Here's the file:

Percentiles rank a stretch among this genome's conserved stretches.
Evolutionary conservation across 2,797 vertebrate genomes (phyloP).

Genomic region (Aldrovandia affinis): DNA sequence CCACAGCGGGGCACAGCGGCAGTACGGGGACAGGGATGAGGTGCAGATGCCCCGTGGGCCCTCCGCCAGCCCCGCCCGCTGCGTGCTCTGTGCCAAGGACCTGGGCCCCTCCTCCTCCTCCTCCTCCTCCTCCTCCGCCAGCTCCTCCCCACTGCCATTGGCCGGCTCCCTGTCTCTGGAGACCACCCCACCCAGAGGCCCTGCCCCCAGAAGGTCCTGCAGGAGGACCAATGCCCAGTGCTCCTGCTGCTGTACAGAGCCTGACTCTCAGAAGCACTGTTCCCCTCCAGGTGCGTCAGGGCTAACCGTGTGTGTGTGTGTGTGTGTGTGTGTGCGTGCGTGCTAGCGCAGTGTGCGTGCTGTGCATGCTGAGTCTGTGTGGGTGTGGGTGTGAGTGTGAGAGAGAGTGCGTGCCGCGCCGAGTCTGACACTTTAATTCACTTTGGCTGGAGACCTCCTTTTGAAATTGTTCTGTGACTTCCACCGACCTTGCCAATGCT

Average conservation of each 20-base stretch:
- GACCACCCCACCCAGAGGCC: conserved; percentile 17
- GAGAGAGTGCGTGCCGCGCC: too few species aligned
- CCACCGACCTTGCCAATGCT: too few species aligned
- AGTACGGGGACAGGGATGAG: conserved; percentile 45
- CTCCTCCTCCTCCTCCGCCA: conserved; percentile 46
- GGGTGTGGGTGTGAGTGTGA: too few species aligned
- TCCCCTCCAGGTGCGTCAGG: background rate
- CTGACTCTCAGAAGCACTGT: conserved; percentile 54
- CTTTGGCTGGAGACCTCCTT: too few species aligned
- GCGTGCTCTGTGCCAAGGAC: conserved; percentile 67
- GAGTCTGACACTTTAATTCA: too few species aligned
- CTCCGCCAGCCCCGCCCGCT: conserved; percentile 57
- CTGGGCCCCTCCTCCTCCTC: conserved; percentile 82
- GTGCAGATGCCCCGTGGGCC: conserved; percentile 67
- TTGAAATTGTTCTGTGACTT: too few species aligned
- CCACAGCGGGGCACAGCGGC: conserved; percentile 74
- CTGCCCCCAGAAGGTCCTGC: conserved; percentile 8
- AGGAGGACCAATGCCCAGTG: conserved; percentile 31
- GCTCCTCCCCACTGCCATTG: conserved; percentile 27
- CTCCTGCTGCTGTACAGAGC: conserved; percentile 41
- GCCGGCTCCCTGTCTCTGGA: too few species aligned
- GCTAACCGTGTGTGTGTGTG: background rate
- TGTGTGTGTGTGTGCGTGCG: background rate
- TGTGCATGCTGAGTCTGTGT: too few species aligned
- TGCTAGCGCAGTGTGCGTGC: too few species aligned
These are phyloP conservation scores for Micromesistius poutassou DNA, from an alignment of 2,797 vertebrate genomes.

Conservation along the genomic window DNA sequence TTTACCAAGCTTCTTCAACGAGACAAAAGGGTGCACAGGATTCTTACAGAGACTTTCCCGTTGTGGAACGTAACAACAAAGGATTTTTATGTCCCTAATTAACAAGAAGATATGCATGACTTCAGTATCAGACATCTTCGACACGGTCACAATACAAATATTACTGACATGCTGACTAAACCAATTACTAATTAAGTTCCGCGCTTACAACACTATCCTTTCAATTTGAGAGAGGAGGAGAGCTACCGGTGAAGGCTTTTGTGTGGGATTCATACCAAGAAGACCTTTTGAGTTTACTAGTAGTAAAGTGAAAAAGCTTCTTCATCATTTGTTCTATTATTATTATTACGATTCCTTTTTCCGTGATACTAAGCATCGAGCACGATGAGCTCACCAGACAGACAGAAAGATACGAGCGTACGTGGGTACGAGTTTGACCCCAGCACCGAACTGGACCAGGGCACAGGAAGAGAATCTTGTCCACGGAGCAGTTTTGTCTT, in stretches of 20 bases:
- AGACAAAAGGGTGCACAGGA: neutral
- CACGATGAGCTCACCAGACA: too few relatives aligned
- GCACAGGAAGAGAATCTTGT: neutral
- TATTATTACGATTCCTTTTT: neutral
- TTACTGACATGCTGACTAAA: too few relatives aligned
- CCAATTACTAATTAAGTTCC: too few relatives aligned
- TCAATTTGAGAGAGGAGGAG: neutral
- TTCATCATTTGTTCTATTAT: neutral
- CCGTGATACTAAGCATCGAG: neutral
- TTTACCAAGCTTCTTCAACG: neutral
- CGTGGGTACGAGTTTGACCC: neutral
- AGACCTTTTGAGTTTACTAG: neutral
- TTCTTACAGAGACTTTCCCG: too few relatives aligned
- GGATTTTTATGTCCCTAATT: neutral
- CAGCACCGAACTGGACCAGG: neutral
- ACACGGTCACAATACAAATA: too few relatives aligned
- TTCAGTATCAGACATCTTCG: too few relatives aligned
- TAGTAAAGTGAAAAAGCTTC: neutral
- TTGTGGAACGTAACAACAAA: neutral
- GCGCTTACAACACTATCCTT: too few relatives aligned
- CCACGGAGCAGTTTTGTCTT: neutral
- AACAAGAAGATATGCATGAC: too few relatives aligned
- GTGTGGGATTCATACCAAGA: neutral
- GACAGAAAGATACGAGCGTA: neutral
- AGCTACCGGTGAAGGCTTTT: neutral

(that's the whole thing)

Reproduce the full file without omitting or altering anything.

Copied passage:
Percentiles rank a stretch among this genome's conserved stretches.
Evolutionary conservation across 2,797 vertebrate genomes (phyloP).

Genomic region (Aldrovandia affinis): DNA sequence CCACAGCGGGGCACAGCGGCAGTACGGGGACAGGGATGAGGTGCAGATGCCCCGTGGGCCCTCCGCCAGCCCCGCCCGCTGCGTGCTCTGTGCCAAGGACCTGGGCCCCTCCTCCTCCTCCTCCTCCTCCTCCTCCGCCAGCTCCTCCCCACTGCCATTGGCCGGCTCCCTGTCTCTGGAGACCACCCCACCCAGAGGCCCTGCCCCCAGAAGGTCCTGCAGGAGGACCAATGCCCAGTGCTCCTGCTGCTGTACAGAGCCTGACTCTCAGAAGCACTGTTCCCCTCCAGGTGCGTCAGGGCTAACCGTGTGTGTGTGTGTGTGTGTGTGTGTGCGTGCGTGCTAGCGCAGTGTGCGTGCTGTGCATGCTGAGTCTGTGTGGGTGTGGGTGTGAGTGTGAGAGAGAGTGCGTGCCGCGCCGAGTCTGACACTTTAATTCACTTTGGCTGGAGACCTCCTTTTGAAATTGTTCTGTGACTTCCACCGACCTTGCCAATGCT

Average conservation of each 20-base stretch:
- GACCACCCCACCCAGAGGCC: conserved; percentile 17
- GAGAGAGTGCGTGCCGCGCC: too few species aligned
- CCACCGACCTTGCCAATGCT: too few species aligned
- AGTACGGGGACAGGGATGAG: conserved; percentile 45
- CTCCTCCTCCTCCTCCGCCA: conserved; percentile 46
- GGGTGTGGGTGTGAGTGTGA: too few species aligned
- TCCCCTCCAGGTGCGTCAGG: background rate
- CTGACTCTCAGAAGCACTGT: conserved; percentile 54
- CTTTGGCTGGAGACCTCCTT: too few species aligned
- GCGTGCTCTGTGCCAAGGAC: conserved; percentile 67
- GAGTCTGACACTTTAATTCA: too few species aligned
- CTCCGCCAGCCCCGCCCGCT: conserved; percentile 57
- CTGGGCCCCTCCTCCTCCTC: conserved; percentile 82
- GTGCAGATGCCCCGTGGGCC: conserved; percentile 67
- TTGAAATTGTTCTGTGACTT: too few species aligned
- CCACAGCGGGGCACAGCGGC: conserved; percentile 74
- CTGCCCCCAGAAGGTCCTGC: conserved; percentile 8
- AGGAGGACCAATGCCCAGTG: conserved; percentile 31
- GCTCCTCCCCACTGCCATTG: conserved; percentile 27
- CTCCTGCTGCTGTACAGAGC: conserved; percentile 41
- GCCGGCTCCCTGTCTCTGGA: too few species aligned
- GCTAACCGTGTGTGTGTGTG: background rate
- TGTGTGTGTGTGTGCGTGCG: background rate
- TGTGCATGCTGAGTCTGTGT: too few species aligned
- TGCTAGCGCAGTGTGCGTGC: too few species aligned
These are phyloP conservation scores for Micromesistius poutassou DNA, from an alignment of 2,797 vertebrate genomes.

Conservation along the genomic window DNA sequence TTTACCAAGCTTCTTCAACGAGACAAAAGGGTGCACAGGATTCTTACAGAGACTTTCCCGTTGTGGAACGTAACAACAAAGGATTTTTATGTCCCTAATTAACAAGAAGATATGCATGACTTCAGTATCAGACATCTTCGACACGGTCACAATACAAATATTACTGACATGCTGACTAAACCAATTACTAATTAAGTTCCGCGCTTACAACACTATCCTTTCAATTTGAGAGAGGAGGAGAGCTACCGGTGAAGGCTTTTGTGTGGGATTCATACCAAGAAGACCTTTTGAGTTTACTAGTAGTAAAGTGAAAAAGCTTCTTCATCATTTGTTCTATTATTATTATTACGATTCCTTTTTCCGTGATACTAAGCATCGAGCACGATGAGCTCACCAGACAGACAGAAAGATACGAGCGTACGTGGGTACGAGTTTGACCCCAGCACCGAACTGGACCAGGGCACAGGAAGAGAATCTTGTCCACGGAGCAGTTTTGTCTT, in stretches of 20 bases:
- AGACAAAAGGGTGCACAGGA: neutral
- CACGATGAGCTCACCAGACA: too few relatives aligned
- GCACAGGAAGAGAATCTTGT: neutral
- TATTATTACGATTCCTTTTT: neutral
- TTACTGACATGCTGACTAAA: too few relatives aligned
- CCAATTACTAATTAAGTTCC: too few relatives aligned
- TCAATTTGAGAGAGGAGGAG: neutral
- TTCATCATTTGTTCTATTAT: neutral
- CCGTGATACTAAGCATCGAG: neutral
- TTTACCAAGCTTCTTCAACG: neutral
- CGTGGGTACGAGTTTGACCC: neutral
- AGACCTTTTGAGTTTACTAG: neutral
- TTCTTACAGAGACTTTCCCG: too few relatives aligned
- GGATTTTTATGTCCCTAATT: neutral
- CAGCACCGAACTGGACCAGG: neutral
- ACACGGTCACAATACAAATA: too few relatives aligned
- TTCAGTATCAGACATCTTCG: too few relatives aligned
- TAGTAAAGTGAAAAAGCTTC: neutral
- TTGTGGAACGTAACAACAAA: neutral
- GCGCTTACAACACTATCCTT: too few relatives aligned
- CCACGGAGCAGTTTTGTCTT: neutral
- AACAAGAAGATATGCATGAC: too few relatives aligned
- GTGTGGGATTCATACCAAGA: neutral
- GACAGAAAGATACGAGCGTA: neutral
- AGCTACCGGTGAAGGCTTTT: neutral